Join us for a wake in honor of our dearly departed planet Pluto. It was a good planet, and although it will have new life in the ranks of dwarf planets, we'll remember it how it was in its full planetary glory.

We'll also have a telescope on the roof to view the quarter moon. Parke may be persuaded to give a short Eulogy.

Informal and impromptu
Food and drink available for purchase.
Costumes not required but prize for best Pluto costume.
Toasts to Pluto encouraged.

The International Astronomical Union stripped Pluto of the planetary status it has held since its discovery in 1930. CNN(Science & Space)

Aug
16
2006

The 12 planets: In this artist's impression the planets are drawn to scale, but without correct relative distances.  Image courtesy the International Astronomical Union/Martin Kornmesser.
The 12 planets: In this artist's impression the planets are drawn to scale, but without correct relative distances. Image courtesy the International Astronomical Union/Martin Kornmesser.

The international panel that was formed to establish a scientific definition of a planet will make a recommendation to the International Astronomical Union (IAU) General Assembly that will increase the number of objects in out solar system that are defined as planets from nine to twelve.

The panel was originally formed to discuss the issue of Pluto’s status as a planet. Not only does the panel recommend retaining Pluto’s planetary status, but also promoting Ceres, Charon and "Xena" to planets. The new definition of a planet is that it has to orbit a star, not be a star itself, not a satellite of another planet, and massive enough that its gravitational forces compress it into a roughly round shape. This opens the door for many more objects in our solar system to be called planets, notably Vesta, Pallas and Hygiea. In fact, there may be more than 53 objects that meet the new criteria to be called a planet, and probably many more yet to be discovered.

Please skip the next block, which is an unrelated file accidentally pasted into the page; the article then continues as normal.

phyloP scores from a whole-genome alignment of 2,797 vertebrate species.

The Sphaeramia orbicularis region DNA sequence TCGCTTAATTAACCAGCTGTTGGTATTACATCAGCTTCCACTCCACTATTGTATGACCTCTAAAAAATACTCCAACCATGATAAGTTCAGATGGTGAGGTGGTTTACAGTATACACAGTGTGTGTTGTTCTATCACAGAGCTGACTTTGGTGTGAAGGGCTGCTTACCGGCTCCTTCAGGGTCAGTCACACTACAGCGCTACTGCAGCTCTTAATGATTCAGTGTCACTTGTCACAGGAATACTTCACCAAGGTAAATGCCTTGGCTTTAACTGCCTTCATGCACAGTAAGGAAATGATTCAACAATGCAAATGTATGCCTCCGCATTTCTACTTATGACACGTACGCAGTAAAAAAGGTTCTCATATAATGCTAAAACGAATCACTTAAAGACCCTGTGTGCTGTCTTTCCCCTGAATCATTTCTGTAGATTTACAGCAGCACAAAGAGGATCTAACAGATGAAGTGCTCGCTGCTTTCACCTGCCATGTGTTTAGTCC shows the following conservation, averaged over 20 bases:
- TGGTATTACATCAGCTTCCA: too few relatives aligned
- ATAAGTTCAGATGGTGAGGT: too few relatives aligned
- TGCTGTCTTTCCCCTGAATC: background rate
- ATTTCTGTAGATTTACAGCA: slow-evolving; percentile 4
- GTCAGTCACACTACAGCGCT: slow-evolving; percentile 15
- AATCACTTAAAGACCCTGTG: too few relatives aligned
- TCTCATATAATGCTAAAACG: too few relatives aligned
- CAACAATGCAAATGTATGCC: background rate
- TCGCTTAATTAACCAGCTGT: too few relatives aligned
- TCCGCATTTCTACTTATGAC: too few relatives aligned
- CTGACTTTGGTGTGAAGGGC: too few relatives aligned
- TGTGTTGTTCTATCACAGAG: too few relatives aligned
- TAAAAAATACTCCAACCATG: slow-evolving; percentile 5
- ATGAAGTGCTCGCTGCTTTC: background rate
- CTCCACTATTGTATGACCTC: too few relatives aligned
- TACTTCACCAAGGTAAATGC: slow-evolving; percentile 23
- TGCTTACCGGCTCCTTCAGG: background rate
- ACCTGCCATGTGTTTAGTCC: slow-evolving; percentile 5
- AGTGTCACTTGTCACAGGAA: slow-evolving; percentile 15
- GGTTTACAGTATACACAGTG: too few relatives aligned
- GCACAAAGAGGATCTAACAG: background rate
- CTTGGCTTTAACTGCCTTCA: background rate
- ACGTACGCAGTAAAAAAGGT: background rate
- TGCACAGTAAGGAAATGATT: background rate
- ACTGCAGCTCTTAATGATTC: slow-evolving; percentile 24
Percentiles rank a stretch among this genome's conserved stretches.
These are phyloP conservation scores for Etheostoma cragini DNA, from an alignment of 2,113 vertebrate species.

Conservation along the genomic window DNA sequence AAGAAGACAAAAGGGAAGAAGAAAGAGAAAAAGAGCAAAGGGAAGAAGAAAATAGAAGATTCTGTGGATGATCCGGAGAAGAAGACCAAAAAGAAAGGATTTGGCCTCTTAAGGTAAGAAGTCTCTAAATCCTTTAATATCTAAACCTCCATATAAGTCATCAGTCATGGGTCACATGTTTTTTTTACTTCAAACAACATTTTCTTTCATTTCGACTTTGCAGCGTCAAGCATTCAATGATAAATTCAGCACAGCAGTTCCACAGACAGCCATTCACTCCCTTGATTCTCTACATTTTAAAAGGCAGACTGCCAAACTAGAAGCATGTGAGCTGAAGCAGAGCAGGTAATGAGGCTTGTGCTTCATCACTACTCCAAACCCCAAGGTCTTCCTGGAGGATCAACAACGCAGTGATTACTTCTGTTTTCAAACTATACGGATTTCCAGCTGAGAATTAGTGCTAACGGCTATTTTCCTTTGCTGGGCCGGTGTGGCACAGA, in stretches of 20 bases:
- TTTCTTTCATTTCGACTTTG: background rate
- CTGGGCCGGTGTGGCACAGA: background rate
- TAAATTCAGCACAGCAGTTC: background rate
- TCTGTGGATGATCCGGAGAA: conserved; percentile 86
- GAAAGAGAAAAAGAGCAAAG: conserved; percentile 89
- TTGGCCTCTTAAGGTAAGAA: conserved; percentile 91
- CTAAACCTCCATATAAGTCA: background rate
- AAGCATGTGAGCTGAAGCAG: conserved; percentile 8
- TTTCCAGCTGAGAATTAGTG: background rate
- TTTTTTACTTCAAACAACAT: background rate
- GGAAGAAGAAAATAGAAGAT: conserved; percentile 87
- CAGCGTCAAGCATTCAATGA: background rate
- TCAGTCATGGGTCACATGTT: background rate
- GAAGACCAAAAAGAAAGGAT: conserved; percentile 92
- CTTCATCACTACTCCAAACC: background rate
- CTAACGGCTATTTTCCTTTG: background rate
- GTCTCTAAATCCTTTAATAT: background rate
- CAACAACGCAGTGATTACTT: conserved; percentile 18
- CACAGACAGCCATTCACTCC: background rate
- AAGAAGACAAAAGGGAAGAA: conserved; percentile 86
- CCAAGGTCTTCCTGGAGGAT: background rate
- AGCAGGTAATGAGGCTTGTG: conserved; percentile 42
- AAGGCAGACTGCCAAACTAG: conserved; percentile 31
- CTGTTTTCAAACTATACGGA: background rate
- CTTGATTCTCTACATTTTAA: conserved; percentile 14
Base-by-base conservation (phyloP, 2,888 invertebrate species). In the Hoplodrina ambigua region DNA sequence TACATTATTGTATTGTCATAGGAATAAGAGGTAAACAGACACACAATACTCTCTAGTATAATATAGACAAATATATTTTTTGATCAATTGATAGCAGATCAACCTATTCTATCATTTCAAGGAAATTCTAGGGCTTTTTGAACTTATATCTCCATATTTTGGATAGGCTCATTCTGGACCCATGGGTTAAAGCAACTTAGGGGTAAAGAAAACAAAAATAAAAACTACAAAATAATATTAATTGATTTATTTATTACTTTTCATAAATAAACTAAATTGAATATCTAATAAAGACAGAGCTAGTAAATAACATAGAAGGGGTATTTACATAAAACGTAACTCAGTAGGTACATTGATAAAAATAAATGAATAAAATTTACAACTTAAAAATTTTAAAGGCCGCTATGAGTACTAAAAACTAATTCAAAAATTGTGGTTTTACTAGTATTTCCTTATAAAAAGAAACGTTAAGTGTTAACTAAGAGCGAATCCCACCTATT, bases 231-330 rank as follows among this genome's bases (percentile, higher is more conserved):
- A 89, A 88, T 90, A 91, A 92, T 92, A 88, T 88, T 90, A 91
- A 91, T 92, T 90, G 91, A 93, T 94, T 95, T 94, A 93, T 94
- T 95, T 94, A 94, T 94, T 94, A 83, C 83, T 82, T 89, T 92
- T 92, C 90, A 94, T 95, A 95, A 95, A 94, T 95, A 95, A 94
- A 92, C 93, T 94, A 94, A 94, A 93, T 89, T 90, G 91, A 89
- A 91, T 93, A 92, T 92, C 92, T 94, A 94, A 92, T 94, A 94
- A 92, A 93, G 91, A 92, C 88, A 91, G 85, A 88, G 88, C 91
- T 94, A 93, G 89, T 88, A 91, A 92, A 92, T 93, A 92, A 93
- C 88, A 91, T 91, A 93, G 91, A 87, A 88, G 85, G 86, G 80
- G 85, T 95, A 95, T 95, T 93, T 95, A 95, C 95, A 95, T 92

The proposal is not final, and will be discussed on August 23 at the International Astronomical Union General Assembly meeting in Prague.

Watch a fly by of the new solar system here.

UPDATE: Turns out they changed the rules, and we now have only eight planets. Pluto doesn't qualify under the new definitions a planet. To be a “planet” it must:

1. Orbit a sun.
2. Have sufficient mass so that it assumes a nearly round shape.
3. And have sufficient mass to have "cleared the neighborhood around its orbit".

Pluto has not cleared the neighborhood of its orbit of Kuiper Belt Objects, so it is no longer considered a planet.

Aug
04
2005

Scientists using the Samuel Oschin Telescope at Palomar Observatory have discovered what they call a planet larger than Pluto in the far reaches of our solar system.

The planet, currently called 2003 UB313, is a trans-Neptunian object which means all or most if its orbit is beyond that of Neptune. The planet is a member of the Kuiper belt, which also claims Pluto and its satellite Charon as members.

A name for the new planet has been proposed by the scientists to the International Astronomical Union, but has not yet been approved until the IAU can determine the minimum size requirement for a planet.

Do you think 2003 UB313 is a planet? What would you name the 10th planet?

UPDATE: The "planet" has been named Eris. Turns out they have changed the rules for what defines a planet, and we now have only eight planets. Neither Eris or Pluto qualify under the new definitions a planet. To be a “planet” it must:

1. Orbit a sun.
2. Have sufficient mass so that it assumes a nearly round shape.
3. And have sufficient mass to have "cleared the neighborhood around its orbit".

Pluto has not cleared the neighborhood of its orbit of Kuiper Belt Objects, so it is no longer considered a planet.